December 30, 1906. Brawner Hetfield, a young CUA student, was just hanging out. Most of his fellow students had gone home for the holidays, but Hetfield was a local, his family lived on Lawrence Street in Brookland, so he stayed here. Brookland’s business district at the time revolved around the intersection of the B&O tracks and Bunker Hill Road, and that’s where Hetfield was that evening. It was about 6:30, the sun had set and fog had rolled in.
About a mile up the tracks train 66, a local coming from Frederick, Maryland, was stopped at the Terra Cotta station. Terra Cotta station no longer exists, but was about where the Fort Totten station of the Metro sits today. Train 66 had three passenger cars, all made of wood as most were a century ago, and it was pretty full. Behind it, coming from Takoma Park, was a deadhead train, 2120, with a big locomotive pulling six empty passenger cars. For safety, the railroad used what was a called a block system, which divided up a rail line into predefined “blocks” marked by signal towers. A dispatcher controlled the signals for each block, ensuring that two trains were not within the same block on the same track at the same time. But something went wrong. The engineer of train 2120 was in a hurry and had the throttle wide open, even though it was dark and the fog was making it hard to see the signals. About 6:30, train 66 had just pulled out of Terra Cotta station, its wheels slipping as it worked up speed.
“Then came a terrible noise,” Brawner Hetfield later related to a friend. “A combination of an explosion, escaping steam, breaking wood, groaning brakes and human screams. It was so loud that it could be heard on the campus and all over Brookland, as well as any place within a mile or more of the crash.”
Train 2120, apparently going nearly 60 miles per hour, slammed into the back of train 66. The heavy locomotive tore through the passenger cars, sending debris and bodies flying on both sides of the track for a quarter mile. It was a disaster of historic proportions. Although Terra Cotta was called a village, there were only a few employee houses for the large Potomac Terra Cotta Company, which occupied most of the land around the tracks. Brookland was really the nearest community, about a mile away.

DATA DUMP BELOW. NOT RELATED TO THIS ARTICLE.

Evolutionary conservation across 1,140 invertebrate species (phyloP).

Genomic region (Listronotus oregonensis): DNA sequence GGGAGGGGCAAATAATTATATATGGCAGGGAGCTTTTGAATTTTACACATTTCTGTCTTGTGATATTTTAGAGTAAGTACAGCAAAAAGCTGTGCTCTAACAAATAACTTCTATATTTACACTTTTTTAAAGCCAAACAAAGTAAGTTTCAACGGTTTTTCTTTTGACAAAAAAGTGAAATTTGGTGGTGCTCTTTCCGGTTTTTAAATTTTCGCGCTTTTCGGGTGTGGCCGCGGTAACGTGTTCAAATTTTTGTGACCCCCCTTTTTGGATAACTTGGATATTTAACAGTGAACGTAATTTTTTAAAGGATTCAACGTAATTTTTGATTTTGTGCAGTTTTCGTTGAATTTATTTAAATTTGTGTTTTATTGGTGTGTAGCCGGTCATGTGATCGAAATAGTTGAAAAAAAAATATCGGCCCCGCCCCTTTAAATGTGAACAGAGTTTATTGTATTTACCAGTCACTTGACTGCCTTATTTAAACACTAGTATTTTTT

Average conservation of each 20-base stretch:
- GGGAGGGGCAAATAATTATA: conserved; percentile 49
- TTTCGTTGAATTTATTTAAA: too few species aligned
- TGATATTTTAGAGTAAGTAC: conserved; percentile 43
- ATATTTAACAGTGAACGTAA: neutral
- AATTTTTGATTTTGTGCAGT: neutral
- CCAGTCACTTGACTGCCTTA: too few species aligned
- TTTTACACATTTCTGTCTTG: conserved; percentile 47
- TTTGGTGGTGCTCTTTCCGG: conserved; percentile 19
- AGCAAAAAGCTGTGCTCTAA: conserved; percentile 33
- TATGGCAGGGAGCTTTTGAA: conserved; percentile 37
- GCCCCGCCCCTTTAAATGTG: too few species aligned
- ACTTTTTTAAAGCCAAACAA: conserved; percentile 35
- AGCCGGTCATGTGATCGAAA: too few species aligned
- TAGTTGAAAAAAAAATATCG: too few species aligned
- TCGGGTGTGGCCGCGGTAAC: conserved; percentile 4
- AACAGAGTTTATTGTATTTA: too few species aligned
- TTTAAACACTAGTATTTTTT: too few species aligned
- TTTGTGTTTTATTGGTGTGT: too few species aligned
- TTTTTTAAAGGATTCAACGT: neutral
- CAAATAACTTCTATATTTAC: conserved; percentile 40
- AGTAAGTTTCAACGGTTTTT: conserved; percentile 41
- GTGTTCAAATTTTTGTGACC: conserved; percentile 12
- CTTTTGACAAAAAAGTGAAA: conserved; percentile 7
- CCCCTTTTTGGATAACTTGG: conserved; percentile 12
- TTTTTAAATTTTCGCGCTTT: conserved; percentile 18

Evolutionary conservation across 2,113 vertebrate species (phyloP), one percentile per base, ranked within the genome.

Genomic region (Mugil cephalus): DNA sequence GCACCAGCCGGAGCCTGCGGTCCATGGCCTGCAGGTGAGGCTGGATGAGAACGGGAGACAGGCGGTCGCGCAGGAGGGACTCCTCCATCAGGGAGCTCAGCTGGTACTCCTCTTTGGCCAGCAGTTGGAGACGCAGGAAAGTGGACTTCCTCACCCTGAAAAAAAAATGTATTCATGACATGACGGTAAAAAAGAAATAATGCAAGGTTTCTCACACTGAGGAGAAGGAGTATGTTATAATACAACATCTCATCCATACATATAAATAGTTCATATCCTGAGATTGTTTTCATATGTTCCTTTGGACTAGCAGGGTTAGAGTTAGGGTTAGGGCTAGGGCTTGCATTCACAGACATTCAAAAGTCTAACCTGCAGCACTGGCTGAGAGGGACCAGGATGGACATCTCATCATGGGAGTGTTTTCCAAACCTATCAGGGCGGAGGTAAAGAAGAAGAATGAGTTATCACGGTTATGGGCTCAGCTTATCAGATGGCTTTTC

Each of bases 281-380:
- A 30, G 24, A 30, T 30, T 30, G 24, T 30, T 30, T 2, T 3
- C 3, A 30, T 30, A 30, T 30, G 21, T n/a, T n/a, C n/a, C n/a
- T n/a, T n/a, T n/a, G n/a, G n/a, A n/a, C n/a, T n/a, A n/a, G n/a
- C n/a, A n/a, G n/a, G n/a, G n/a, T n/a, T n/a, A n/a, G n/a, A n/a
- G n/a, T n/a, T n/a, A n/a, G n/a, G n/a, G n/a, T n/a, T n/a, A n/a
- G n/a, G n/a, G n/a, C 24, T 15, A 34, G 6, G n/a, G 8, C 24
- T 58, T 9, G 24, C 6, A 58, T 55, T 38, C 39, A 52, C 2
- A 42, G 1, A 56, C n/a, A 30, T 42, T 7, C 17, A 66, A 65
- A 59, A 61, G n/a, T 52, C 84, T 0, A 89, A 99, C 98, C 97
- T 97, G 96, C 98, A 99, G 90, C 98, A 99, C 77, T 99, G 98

The friend Hetfield told the story to was Frank Kuntz, a fellow student. Years later Kuntz set it down as part of his book Undergraduate Days 1904-1908. Here is his vivid account of that night:
According to Brawner, the gateman yelled “My God! She’s wrecked!” That was all Brawner needed to start him up the railroad tracks at a pace calculated to cover one mile at the best steady speed.
In a few minutes he came to a huge locomotive, hissing leaking steam. In the darkness he could vaguely make out its engineer running around in circles, wringing his hands and crying, “I swear, I thought it was on the siding where it belonged.”
A conductor in the little ramshackle station was yelling into a telephone, “The excursion train was not on the siding where it should’ve been, and we rammed clear through it! Send ambulances, doctors, and nurses as quickly as you can! And wreckers to clear the tracks!”
“And priests!” Brawner shouted to him, and the conductor repeated Brawner’s words into the phone.
Brawner saw the watchman of the terra cotta plant near his shanty and asked him if he could use his telephone to get help. Brawner dialed the University’s number, which he knew, and soon had a divinity student at Caldwell Hall on the line. Brawner told him that the tracks at Terra Cotta were strewn with dead and badly injured and asked him to get as many priests from Caldwell, the Marists’, the Paulists’, and Holy Cross as he could to come over to the wreck…
Soon a few priests left Caldwell and were joined at the Marists’ by two more carrying lanterns. As they shuffled along a very uncertain path, they noticed a twinkling light leave the Paulists’ and move eastward toward the railroad. Meanwhile, Brawner called his pastor at St. Anthony’s Church in Brookland and, knowing he had no rig, asked him to bring a doctor with him since doctors did have rigs.
The pastor at St. Anthony’s was Fr. Edward Southgate. He dashed out quickly after Hetfield’s call and was appalled at the level of death and destruction. He is quoted in the next day’s Washington Times:
“The scene was awful, the most horrible that anyone can imagine. Bodies on every side, the dying groaning and begging for help and a corps of valiant men doing everything in their power to relieve the suffering…. We made no distinction in ministering to the dying. No one stopped to learn a person’s creed, but everything that we could do we did for those poor unfortunates who met such a horrible fate.”
Newspaper coverage of the tragedy was massive, with immediate blame falling on the engineer. The Library of Congress has prepared a wonderful page dealing with the Terra Cotta wreck, with links to stories in all the big papers. It is clear that Brookland residents along with the young priests from Catholic University saved many lives and offered much solace that long, dark night.
Four men were eventually charged with manslaughter – the engineer, conductor, brakeman and fireman of train 2120. After a lengthy trial, the jury found them not guilty, saying there was not enough evidence to convict. Still, the International Commerce Commission laid the blame on those men and the signal operator at Takoma Park, claiming all were negligent and not following proper procedure. With 53 dead, the Terra Cotta wreck remains the deadliest rail disaster in Washington DC history. Chillingly, the 2009 Metro accident that killed nine people occurred only a few hundred yards further north on the Metropolitan Branch.